The assembly room seats five hundred people, and here all their public meetings, dances, and parties are held. Every speaker or singer that comes to Sudbury, is brought out to Copper Cliff. The ladies’ dressing-room is very dainty in pink and gray, with wicker furniture, and every comfort. It is the room I most distinctly remember. It is so unique in its beauty, and the painstaking detail with which its appointments are arranged, that I just knew it had been furnished by a woman, and one who knew her business! And so it was!

The hospital, where the miners and their families are cared for, for the monthly fee of one dollar, has the best operating room in Canada, I am told, outside of the Hospital for Sick Children, Toronto. There were only three patients in it when I was there, but the full staff of nurses and doctors were on duty. The head nurse told me they have the eight hour day, like the men. There are between three and four thousand employees, but the fee of one dollar a month a family does not begin to cover the cost of maintenance. However, the company are quite able and willing to pay the deficit.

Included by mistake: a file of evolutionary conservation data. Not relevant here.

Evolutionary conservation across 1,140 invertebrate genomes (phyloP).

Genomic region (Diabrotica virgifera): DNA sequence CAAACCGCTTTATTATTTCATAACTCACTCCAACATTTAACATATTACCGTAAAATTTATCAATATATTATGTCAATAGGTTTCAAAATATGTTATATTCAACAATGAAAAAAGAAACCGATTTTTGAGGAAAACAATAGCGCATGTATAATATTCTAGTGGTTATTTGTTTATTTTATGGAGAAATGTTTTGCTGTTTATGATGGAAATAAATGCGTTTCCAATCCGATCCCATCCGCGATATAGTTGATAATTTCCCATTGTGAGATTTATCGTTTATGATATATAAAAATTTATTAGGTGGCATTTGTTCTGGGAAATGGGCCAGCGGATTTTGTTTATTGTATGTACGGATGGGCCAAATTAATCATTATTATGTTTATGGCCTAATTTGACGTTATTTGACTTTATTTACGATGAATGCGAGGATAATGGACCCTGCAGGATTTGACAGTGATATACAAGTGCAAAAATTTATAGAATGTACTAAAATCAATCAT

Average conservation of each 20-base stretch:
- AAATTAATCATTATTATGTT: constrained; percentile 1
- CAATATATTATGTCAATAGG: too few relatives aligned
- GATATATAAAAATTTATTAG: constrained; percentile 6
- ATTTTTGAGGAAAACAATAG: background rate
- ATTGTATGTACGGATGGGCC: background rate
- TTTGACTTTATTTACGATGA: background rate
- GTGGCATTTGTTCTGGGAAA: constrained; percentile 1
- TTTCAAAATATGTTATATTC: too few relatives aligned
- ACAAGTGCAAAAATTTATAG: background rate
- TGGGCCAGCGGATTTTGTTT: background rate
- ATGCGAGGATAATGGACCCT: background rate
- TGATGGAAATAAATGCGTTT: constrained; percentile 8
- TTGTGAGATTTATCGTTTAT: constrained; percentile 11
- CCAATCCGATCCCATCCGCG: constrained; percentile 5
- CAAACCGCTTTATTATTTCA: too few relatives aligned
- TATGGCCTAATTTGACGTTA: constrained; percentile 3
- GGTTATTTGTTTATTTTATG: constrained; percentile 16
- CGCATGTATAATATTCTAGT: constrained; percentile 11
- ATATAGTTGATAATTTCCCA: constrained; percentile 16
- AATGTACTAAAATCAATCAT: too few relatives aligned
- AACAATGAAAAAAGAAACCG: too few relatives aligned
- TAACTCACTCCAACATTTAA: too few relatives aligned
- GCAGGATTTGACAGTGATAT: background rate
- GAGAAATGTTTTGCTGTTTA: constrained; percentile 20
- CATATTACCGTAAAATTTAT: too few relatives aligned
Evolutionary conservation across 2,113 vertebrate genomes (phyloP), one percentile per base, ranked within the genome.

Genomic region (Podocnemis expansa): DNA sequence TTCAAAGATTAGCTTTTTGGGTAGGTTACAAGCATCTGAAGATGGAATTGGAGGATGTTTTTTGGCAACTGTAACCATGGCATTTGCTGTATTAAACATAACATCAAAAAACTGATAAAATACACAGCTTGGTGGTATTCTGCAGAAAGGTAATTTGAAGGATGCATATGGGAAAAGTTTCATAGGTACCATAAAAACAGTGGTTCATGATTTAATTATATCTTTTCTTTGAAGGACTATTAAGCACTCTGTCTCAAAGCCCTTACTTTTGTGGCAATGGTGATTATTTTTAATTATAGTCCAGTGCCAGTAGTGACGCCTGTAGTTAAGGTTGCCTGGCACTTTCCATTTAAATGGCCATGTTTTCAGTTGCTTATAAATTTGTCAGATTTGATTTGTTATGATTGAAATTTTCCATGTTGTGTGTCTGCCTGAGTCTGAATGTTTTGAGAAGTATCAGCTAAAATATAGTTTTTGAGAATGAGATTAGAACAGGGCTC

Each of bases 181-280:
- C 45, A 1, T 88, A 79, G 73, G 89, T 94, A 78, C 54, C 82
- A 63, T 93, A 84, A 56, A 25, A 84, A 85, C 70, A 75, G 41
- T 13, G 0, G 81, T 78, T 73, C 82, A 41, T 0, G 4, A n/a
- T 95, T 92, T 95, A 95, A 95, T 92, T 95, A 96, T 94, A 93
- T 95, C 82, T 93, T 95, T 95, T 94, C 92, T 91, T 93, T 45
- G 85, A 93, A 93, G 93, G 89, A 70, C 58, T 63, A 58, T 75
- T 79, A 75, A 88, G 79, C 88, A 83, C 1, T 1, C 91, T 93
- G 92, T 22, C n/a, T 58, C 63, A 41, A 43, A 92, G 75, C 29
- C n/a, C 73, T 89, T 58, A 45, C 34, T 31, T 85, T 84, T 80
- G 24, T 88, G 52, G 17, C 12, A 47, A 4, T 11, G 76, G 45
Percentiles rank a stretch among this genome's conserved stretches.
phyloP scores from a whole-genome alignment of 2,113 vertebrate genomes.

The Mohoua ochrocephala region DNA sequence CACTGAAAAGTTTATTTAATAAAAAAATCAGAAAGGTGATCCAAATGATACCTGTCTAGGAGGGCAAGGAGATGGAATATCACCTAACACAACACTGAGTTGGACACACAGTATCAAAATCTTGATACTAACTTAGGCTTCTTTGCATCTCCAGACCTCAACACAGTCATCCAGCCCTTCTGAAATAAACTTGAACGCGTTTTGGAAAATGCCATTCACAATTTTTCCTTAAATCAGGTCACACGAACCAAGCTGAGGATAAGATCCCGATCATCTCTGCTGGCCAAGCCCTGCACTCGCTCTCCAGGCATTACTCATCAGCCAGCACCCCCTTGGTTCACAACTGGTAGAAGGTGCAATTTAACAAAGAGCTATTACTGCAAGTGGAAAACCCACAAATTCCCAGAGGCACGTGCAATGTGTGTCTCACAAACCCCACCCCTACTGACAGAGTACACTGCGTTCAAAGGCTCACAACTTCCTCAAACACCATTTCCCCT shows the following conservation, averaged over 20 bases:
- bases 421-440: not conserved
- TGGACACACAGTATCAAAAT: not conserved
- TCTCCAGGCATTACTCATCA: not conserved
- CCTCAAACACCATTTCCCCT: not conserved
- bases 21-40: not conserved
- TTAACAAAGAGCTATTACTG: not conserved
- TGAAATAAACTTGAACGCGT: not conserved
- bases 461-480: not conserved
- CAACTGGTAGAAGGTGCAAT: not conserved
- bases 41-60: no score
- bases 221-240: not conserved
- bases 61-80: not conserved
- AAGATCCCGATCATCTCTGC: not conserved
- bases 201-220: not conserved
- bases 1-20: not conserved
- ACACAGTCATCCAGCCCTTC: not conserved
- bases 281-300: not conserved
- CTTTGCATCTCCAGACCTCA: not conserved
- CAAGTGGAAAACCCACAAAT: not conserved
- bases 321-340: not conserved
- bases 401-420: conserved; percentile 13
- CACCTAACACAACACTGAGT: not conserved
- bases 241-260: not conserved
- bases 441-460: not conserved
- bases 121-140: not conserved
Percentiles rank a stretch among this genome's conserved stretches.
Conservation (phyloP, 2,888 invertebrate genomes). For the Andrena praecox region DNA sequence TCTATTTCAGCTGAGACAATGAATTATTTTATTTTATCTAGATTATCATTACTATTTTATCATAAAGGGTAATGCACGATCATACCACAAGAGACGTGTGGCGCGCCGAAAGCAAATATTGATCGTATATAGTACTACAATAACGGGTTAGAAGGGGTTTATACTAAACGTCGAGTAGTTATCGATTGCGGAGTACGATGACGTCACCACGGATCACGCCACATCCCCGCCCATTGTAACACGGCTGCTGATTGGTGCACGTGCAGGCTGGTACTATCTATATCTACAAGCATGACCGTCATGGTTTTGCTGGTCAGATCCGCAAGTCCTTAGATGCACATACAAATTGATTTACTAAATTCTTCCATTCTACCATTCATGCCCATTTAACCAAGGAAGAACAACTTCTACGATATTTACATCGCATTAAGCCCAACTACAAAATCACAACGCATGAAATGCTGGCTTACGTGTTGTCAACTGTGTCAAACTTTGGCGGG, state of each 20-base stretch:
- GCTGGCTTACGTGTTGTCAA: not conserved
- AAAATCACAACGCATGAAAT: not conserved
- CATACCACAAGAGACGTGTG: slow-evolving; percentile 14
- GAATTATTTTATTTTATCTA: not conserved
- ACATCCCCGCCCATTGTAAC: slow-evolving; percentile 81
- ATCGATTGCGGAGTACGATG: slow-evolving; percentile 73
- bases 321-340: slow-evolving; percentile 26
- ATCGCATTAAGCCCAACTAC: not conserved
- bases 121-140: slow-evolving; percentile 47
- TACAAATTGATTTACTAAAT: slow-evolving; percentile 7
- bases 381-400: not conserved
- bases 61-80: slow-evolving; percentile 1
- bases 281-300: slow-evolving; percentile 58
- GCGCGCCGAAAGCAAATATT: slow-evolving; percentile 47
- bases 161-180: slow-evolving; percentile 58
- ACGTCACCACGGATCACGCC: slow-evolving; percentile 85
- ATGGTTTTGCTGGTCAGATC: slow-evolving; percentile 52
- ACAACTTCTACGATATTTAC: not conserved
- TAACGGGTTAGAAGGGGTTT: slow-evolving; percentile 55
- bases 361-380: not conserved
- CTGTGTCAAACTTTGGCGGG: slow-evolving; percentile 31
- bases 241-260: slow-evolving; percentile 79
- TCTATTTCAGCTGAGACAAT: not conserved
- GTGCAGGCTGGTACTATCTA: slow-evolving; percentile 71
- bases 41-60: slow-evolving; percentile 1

“What about wages?” I asked. “Are the men satisfied? Have you had industrial troubles?”

“Not for nine years,” said the manager’s wife. “We believe in co-operation and profit-sharing. Each man who works for us, gets shares in the Company, and the shares pay a big dividend. So the men do not strike. They are interested. They are one with us in our desire to see the company succeed. Agitators come among us, but they have nothing to work on—our men are contented and happy, well-fed, and not over-worked. So the agitators go away in despair.”

There is a fly in every ointment; a striped rodent at every garden party. Even Copper Cliff, with its fine club-house, swimming tank, baseball ground, bowling alley, free hospital, fine school, low rent, and nine churches, has something which mars the joy of life!

It is Sulphur—Fumes!

The manager’s wife told me all about it, and the faint, acrid odor in the air, which assailed the back of the throat, gave point to her remarks. The ore from which nickel and copper are taken, is a pyrrhotite, containing twenty-five per cent. sulphur. Naturally the sulphur fumes are liberated, and when the air is heavy and damp, and the wind in the wrong direction, they drift over the little town.

The drooping lilac tree that I saw, whose outer leaves were yellow and burnt, had not been assailed by grub or worm or frost.

It was “sulphured.” “She must have forgotten to cover it when the wind blew this way,” said the lady who pointed it out to me.